Two councilmen object to funding Dover Tricentennial film project


From left, Nathan Cronk, Brian Harvath and Andy Ryan, of Big River Film Co., are hoping to get funding in order to produce a short film celebrating the city of Dover’s 300th anniversary. (Delaware State News/Mike Finney)

DOVER — Dover City Councilmen Brian Lewis and Roy Sudler Jr. say they’re all for promoting the city.

But when it comes to spending money, they see more pressing needs than funding a short film honoring Dover’s 300th birthday celebration.

Mr. Lewis, who represents the city’s 2nd Council District, and Mr. Sudler, who represents the 4th District, cast the two dissenting votes when city council voted 6-2 to spend up to a possible $8,000 in seed funding to the Big River Film Co. for the film at its May 8 meeting.

“I am not in favor of supporting the disbursement of $8,000 to do a short film on Dover’s 300th birthday,” Mr. Lewis said. “I think this is an important topic that the citizens need to be aware of.

“We have people starving out on the streets of Dover, children that are homeless, the Dover Volunteer Fire Department needs a new fire hose … My question: Aren’t there other priorities that are more in need in this city than spending $8,000 for a short film? What kind of return investment will the city get with this film?”

Nathan Cronk and Brian Harvath, of Big River Film Co. at 117 West Reed St., said they are making the film as a way to pay tribute to and promote the city of Dover.

They both laughed at the notion that the film will be a money-maker and said they aren’t producing it to make a profit. They estimated that the entire project will cost around $20,000.

“I’m pretty excited,” said Mr. Harvath, producer and director of photography for Big River Film Co. “I think it’s a pretty ambitious project. It’s probably one of our more ambitious to date.

Brian E. Lewis

“I think we’re really interested in creating something great that really helps to bolster the downtown area.”

Mr. Cronk said he wasn’t quite sure what the eight-minute film will turn out to be.

“We’re looking at having somebody who represents the past, somebody who represents the current and somebody who represents the future,” he said, about his vision for the project. “We’re not exactly sure what that’s going to look like yet.

“Once we get the project funded then we can move forward with figuring out exactly who those people are and what roles they’ll fit into.”

Roy Sudler

Mr. Sudler said it’s unconscionable that the city would pay $8,000 on a film project while homeless people roam the streets of downtown Dover in search of help.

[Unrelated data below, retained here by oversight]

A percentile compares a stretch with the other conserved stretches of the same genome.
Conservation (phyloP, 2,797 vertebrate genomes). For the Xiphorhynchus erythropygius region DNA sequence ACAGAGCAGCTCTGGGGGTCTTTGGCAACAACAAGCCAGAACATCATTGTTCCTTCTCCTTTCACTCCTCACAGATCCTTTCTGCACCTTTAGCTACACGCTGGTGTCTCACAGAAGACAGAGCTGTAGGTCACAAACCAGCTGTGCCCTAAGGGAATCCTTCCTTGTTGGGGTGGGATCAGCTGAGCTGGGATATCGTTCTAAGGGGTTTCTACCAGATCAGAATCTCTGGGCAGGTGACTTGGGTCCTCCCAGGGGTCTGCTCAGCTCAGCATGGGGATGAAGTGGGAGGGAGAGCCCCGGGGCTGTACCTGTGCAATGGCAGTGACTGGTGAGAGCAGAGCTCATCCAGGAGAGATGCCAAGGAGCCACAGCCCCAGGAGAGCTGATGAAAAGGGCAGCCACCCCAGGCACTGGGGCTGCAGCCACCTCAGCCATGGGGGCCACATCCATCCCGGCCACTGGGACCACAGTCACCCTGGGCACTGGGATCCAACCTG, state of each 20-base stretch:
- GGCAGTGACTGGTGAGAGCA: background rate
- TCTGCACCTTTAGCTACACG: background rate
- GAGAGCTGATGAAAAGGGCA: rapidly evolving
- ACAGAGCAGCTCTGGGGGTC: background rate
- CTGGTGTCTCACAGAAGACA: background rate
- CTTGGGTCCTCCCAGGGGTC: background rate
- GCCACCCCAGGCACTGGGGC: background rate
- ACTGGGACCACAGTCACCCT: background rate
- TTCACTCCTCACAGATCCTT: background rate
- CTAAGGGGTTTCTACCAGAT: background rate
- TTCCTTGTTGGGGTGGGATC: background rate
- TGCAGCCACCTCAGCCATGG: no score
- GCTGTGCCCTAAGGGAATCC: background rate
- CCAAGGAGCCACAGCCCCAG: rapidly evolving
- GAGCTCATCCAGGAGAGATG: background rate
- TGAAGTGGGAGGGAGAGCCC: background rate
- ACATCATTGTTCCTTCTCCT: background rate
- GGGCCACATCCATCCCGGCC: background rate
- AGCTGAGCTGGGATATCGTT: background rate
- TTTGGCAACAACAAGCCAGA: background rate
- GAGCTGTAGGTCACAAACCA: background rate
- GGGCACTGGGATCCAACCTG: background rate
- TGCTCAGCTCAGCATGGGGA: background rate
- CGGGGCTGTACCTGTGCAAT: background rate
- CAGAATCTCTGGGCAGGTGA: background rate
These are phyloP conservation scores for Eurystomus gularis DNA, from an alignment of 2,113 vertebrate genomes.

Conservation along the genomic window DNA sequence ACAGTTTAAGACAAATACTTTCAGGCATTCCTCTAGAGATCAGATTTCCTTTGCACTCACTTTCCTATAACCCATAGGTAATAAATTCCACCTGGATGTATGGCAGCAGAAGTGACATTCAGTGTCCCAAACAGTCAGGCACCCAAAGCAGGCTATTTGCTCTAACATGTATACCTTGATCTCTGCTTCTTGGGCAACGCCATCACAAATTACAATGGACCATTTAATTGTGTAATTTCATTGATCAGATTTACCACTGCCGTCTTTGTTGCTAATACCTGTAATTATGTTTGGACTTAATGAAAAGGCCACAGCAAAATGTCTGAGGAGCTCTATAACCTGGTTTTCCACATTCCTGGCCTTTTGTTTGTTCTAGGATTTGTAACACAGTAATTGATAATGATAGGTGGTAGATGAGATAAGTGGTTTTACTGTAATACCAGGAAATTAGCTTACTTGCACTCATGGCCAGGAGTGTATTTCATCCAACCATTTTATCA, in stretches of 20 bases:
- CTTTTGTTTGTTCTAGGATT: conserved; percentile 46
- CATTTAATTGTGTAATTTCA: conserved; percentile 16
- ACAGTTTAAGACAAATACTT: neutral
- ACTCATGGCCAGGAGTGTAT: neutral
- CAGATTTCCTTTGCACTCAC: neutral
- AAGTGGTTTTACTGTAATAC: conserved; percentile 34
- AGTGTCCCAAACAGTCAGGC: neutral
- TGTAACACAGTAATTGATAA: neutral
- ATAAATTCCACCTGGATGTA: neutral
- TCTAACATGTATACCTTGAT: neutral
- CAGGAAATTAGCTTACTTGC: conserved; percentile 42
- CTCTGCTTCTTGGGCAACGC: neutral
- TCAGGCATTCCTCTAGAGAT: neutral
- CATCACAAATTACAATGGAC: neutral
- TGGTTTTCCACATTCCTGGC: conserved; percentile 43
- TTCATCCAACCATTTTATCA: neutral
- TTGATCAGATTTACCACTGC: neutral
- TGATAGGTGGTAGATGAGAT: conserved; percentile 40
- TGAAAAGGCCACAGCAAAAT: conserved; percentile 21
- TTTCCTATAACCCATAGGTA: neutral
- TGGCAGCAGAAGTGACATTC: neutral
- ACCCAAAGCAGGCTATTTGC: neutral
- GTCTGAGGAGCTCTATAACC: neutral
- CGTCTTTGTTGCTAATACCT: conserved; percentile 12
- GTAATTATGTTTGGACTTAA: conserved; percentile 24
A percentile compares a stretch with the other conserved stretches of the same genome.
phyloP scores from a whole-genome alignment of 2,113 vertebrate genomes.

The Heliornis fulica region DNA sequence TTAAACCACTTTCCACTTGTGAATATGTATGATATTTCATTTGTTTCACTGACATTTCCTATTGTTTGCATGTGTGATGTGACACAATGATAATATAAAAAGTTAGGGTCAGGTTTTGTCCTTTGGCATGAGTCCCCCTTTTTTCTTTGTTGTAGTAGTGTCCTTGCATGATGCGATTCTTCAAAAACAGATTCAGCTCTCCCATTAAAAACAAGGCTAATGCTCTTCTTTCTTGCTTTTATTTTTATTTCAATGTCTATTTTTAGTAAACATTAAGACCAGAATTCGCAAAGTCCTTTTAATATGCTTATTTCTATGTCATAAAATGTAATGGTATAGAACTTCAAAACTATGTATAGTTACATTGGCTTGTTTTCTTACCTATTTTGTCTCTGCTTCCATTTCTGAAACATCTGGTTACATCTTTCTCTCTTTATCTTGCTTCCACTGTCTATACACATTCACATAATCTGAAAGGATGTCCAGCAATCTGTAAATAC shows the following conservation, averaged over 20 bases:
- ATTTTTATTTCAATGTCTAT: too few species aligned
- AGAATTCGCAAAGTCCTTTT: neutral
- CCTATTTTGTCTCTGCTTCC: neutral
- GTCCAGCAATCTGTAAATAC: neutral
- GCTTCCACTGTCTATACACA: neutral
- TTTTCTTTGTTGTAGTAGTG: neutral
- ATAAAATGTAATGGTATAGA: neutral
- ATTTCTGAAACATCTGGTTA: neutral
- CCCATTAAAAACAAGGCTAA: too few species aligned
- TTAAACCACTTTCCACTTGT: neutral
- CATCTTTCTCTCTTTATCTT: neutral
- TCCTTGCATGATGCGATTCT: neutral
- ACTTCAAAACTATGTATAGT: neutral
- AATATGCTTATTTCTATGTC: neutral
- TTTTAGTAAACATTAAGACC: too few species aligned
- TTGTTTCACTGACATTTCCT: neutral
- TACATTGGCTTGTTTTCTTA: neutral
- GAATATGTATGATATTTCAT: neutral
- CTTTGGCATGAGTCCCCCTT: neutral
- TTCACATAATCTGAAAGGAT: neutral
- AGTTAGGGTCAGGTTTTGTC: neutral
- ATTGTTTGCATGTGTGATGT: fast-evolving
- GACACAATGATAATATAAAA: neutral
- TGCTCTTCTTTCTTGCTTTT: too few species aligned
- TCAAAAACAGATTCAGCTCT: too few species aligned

“I don’t feel comfortable putting forth $8,000 when something can be put forth to help the homeless,” he said. “The city could put aside $10,000, $5,000 or even $2,500 to assist with some of the food costs for helping to feed the homeless.”

Mr. Sudler said his mother had always told him that avoiding an immediate problem creates, in turn, a bigger one.

He said he respects preserving history, but just feels as if the timing is off for the film project.

He added that the homeless epidemic would likely not only impede economic growth but would also affect the crime rate, which has increased.

Councilman David Anderson weighed both sides of the issue and wound up voting in favor of supporting the film project.

He did ask for it to be put in writing that would allow the city to reserve the right to keep a copy of the film and have the rights to use it to promote and market the city.

Mr. Anderson said the city wasn’t just giving away money for the film but would be utilizing a public-private partnership, paying only 40 percent of the money and receiving 100 percent of the results.

“This effort is not being put together as a scheme,” he said. “The individuals involved are people that are known in the community who had done a good job in the past and wanted to do a true work worthy of Dover’s Tricentennial.

“This is a once in a lifetime, or at least once in a career, opportunity that should not be missed.”

Council President Tim Slavin said there is a need for the city to promote itself and noted that economic development was not just sitting in an office waiting for the phone to ring or jobs to come.

“I’ll take every chance I get to support the arts and cultural activities in the city because it improves the quality of life — and constituents want the quality of life to remain very high in the city.”

The motion for approval of the committee’s recommendation to provide $4,000 initial seed money to Big River Film Co. was eventually passed, and if the film company comes back and states that they have received another $4,000, the city will provide an additional $4,000.

The motion added that if the city provides the seed money, it would be put in writing that the City of Dover has the right to promote, market and share the film with its partners.

Mr. Cronk and Mr. Harvath said that getting the 300th anniversary project for Dover funded is more than just developing a short film to them.

“Our hope if we get fully funded is to spend ad-spend dollars behind it and to push it out on Facebook and YouTube,” Mr. Cronk said. “That way it can be seen by potentially anybody on the East Coast to learn more about Dover and to get excited about what all we have to offer in this town.”

Funding the film still doesn’t quite sit right with Mr. Lewis and Mr. Sudler, who both insist the money could be better used elsewhere.

“There are more important priorities in the city for which this money can be utilized,” said Mr. Lewis. “There is a need to prioritize where money will be used and I cannot support this measure.”

Mr. Sudler said, “It’s disingenuous to spend $8,000, knowing that there are homeless constituents who come to almost every council meeting asking for assistance. Something needs to be done before money is spent on a film.”

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